Each year in New York hospitals, thousands of babies are born with serious medical conditions and/or complications. Sometimes, babies sustain injuries in the womb or during the process of delivery. Other times, however, subsequent surgical errors or complications can lead to other life-threatening medical issues. While it’s still in the early stages of development, a new medical device may help to prevent some brain and birth injury cases.
Researchers with the Johns Hopkins Children’s Center are currently in the process of patenting and promoting a biosensor intended to detect a particular protein linked with brain injuries. In fact, the pediatric cardiologist partially responsible for developing the new device believes that it can have a far-reaching impact on preventing and treating brain injuries in babies and other heart surgery patients.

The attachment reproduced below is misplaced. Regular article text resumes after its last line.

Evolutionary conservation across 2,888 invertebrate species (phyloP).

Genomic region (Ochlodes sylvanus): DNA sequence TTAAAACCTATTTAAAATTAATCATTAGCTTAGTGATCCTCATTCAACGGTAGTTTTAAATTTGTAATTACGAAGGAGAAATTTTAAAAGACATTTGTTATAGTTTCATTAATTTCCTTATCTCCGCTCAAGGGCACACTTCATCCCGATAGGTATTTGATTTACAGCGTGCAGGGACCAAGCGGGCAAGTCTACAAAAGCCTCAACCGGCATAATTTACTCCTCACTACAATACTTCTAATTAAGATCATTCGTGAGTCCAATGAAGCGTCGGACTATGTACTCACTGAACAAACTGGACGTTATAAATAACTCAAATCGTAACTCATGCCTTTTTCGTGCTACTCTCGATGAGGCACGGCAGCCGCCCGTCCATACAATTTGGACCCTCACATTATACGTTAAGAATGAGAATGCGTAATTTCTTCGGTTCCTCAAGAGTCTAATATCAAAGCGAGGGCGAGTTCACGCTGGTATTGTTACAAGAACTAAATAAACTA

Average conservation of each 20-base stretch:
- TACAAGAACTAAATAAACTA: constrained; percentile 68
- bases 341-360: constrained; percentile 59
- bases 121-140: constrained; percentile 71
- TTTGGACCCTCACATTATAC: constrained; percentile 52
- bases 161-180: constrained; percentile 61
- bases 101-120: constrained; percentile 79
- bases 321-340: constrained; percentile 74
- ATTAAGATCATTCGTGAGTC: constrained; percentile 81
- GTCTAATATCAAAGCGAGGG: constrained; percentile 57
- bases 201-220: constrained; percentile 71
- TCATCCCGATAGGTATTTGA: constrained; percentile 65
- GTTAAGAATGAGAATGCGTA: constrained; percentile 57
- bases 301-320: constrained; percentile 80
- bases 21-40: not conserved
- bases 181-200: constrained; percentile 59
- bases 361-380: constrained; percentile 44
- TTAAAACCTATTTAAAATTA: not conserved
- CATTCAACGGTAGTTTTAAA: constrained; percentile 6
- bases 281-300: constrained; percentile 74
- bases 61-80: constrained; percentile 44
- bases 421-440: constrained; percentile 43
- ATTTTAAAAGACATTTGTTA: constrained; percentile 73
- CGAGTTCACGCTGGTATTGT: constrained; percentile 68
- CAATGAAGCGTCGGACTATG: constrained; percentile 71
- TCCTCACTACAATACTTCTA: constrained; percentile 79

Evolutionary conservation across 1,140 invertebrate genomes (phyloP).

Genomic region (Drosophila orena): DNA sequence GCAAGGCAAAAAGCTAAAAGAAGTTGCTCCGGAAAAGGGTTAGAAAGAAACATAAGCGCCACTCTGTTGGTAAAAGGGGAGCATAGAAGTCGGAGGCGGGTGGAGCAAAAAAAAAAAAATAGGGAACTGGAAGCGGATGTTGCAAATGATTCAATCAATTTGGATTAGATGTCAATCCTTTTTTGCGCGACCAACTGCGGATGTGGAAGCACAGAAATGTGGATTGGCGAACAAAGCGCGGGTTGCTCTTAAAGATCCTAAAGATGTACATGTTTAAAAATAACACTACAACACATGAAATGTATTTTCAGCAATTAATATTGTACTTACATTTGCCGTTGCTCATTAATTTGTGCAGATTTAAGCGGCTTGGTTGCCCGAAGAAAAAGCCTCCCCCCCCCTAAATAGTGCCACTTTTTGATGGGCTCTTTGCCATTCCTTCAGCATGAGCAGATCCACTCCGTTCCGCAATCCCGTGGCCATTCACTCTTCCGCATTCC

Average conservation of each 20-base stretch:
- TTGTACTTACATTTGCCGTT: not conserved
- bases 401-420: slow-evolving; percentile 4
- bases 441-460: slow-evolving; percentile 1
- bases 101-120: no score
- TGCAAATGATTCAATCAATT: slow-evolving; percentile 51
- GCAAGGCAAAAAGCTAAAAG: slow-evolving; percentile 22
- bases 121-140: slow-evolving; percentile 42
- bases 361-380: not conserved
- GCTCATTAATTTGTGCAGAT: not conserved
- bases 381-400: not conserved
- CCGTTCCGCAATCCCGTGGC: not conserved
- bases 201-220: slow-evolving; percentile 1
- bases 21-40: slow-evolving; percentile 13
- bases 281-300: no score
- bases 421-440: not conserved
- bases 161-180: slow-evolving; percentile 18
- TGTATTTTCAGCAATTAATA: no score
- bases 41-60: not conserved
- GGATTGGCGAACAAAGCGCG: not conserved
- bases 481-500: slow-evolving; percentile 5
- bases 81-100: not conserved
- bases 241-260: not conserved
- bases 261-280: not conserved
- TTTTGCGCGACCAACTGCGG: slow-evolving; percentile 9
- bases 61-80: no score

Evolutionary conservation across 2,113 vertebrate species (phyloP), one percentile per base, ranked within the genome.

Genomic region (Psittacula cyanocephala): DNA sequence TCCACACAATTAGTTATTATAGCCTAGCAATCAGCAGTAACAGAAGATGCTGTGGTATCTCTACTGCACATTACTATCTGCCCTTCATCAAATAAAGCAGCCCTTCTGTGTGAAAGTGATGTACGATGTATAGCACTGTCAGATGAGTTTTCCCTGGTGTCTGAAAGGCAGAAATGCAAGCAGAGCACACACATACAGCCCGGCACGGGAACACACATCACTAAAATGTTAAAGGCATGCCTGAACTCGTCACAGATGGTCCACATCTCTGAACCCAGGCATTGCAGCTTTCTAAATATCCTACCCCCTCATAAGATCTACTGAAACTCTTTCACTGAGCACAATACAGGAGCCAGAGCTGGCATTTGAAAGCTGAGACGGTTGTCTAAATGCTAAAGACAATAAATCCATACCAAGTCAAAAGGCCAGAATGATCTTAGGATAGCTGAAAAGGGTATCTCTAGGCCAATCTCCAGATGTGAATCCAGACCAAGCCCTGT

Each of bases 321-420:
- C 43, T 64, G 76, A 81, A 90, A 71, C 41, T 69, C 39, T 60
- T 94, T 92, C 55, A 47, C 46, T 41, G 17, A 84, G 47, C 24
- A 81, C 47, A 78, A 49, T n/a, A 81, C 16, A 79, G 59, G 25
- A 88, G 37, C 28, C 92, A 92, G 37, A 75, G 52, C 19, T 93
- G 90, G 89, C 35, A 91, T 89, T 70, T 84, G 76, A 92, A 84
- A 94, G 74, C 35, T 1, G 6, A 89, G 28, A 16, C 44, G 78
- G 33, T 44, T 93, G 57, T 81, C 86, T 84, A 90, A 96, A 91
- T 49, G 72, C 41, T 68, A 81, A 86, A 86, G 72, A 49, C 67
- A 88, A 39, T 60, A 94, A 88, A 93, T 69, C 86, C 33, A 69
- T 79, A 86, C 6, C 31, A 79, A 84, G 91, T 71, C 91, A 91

It’s estimated that close to half of pediatric patients show signs of brain injury after undergoing heart surgery. The surgery itself and recovery process can lead to stroke incidents and other serious medical conditions. The consequences of which can affect children all through their mental development. Brain injuries are currently difficult to detect and treat in young children, and therefore may go unaddressed for years.
That is why a pediatric cardiologist with Johns Hopkins began developing a biosensor to identify a specific protein present in brain injuries. The cardiologist approached a member of the Department of Materials Science and Engineering to create a device that would immediately alert surgeons of the protein in patients during surgery, potentially allowing for instant treatment.
So far, the device appears to be the most sensitive of its kind, and doctors hope that it may one day help to prevent and treat brain injuries of all kinds.
Source: esciencenews.com, “Biosensor could help detect brain injuries during heart surgery,” Nov. 11, 2013